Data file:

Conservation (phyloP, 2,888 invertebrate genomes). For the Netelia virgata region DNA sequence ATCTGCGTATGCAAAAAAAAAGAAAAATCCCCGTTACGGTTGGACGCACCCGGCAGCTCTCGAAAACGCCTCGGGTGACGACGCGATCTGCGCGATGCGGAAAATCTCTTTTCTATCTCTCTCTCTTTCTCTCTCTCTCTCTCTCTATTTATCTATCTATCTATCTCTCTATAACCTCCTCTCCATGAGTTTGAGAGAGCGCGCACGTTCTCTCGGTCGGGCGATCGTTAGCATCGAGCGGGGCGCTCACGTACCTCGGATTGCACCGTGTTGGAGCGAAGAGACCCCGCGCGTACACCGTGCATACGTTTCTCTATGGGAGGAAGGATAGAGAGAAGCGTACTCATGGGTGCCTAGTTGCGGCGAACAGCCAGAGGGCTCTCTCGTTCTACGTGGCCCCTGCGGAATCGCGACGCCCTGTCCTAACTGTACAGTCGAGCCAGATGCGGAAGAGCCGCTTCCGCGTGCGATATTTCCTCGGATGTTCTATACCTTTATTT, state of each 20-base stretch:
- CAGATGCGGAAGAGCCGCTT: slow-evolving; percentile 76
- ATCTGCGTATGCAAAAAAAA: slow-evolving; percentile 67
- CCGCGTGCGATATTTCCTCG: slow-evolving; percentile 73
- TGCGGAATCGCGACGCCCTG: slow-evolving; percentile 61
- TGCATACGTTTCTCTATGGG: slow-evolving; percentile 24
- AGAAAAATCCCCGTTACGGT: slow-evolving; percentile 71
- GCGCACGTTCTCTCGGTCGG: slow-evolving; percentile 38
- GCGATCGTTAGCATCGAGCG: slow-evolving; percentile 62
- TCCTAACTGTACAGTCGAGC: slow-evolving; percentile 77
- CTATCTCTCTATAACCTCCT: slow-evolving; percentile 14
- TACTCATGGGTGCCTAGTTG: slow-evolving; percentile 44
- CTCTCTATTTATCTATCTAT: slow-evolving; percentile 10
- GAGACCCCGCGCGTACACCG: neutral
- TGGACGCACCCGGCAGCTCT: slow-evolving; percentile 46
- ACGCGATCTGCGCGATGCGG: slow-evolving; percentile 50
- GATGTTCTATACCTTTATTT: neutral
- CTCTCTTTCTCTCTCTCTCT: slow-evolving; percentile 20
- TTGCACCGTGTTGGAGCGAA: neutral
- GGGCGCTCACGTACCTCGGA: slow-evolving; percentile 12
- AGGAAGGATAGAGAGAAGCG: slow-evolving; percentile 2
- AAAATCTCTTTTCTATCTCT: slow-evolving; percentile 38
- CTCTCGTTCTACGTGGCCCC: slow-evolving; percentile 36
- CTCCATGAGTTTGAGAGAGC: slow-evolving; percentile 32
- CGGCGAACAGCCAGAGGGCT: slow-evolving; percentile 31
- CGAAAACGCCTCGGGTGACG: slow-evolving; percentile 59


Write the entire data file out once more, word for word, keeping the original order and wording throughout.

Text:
Conservation (phyloP, 2,888 invertebrate genomes). For the Netelia virgata region DNA sequence ATCTGCGTATGCAAAAAAAAAGAAAAATCCCCGTTACGGTTGGACGCACCCGGCAGCTCTCGAAAACGCCTCGGGTGACGACGCGATCTGCGCGATGCGGAAAATCTCTTTTCTATCTCTCTCTCTTTCTCTCTCTCTCTCTCTCTATTTATCTATCTATCTATCTCTCTATAACCTCCTCTCCATGAGTTTGAGAGAGCGCGCACGTTCTCTCGGTCGGGCGATCGTTAGCATCGAGCGGGGCGCTCACGTACCTCGGATTGCACCGTGTTGGAGCGAAGAGACCCCGCGCGTACACCGTGCATACGTTTCTCTATGGGAGGAAGGATAGAGAGAAGCGTACTCATGGGTGCCTAGTTGCGGCGAACAGCCAGAGGGCTCTCTCGTTCTACGTGGCCCCTGCGGAATCGCGACGCCCTGTCCTAACTGTACAGTCGAGCCAGATGCGGAAGAGCCGCTTCCGCGTGCGATATTTCCTCGGATGTTCTATACCTTTATTT, state of each 20-base stretch:
- CAGATGCGGAAGAGCCGCTT: slow-evolving; percentile 76
- ATCTGCGTATGCAAAAAAAA: slow-evolving; percentile 67
- CCGCGTGCGATATTTCCTCG: slow-evolving; percentile 73
- TGCGGAATCGCGACGCCCTG: slow-evolving; percentile 61
- TGCATACGTTTCTCTATGGG: slow-evolving; percentile 24
- AGAAAAATCCCCGTTACGGT: slow-evolving; percentile 71
- GCGCACGTTCTCTCGGTCGG: slow-evolving; percentile 38
- GCGATCGTTAGCATCGAGCG: slow-evolving; percentile 62
- TCCTAACTGTACAGTCGAGC: slow-evolving; percentile 77
- CTATCTCTCTATAACCTCCT: slow-evolving; percentile 14
- TACTCATGGGTGCCTAGTTG: slow-evolving; percentile 44
- CTCTCTATTTATCTATCTAT: slow-evolving; percentile 10
- GAGACCCCGCGCGTACACCG: neutral
- TGGACGCACCCGGCAGCTCT: slow-evolving; percentile 46
- ACGCGATCTGCGCGATGCGG: slow-evolving; percentile 50
- GATGTTCTATACCTTTATTT: neutral
- CTCTCTTTCTCTCTCTCTCT: slow-evolving; percentile 20
- TTGCACCGTGTTGGAGCGAA: neutral
- GGGCGCTCACGTACCTCGGA: slow-evolving; percentile 12
- AGGAAGGATAGAGAGAAGCG: slow-evolving; percentile 2
- AAAATCTCTTTTCTATCTCT: slow-evolving; percentile 38
- CTCTCGTTCTACGTGGCCCC: slow-evolving; percentile 36
- CTCCATGAGTTTGAGAGAGC: slow-evolving; percentile 32
- CGGCGAACAGCCAGAGGGCT: slow-evolving; percentile 31
- CGAAAACGCCTCGGGTGACG: slow-evolving; percentile 59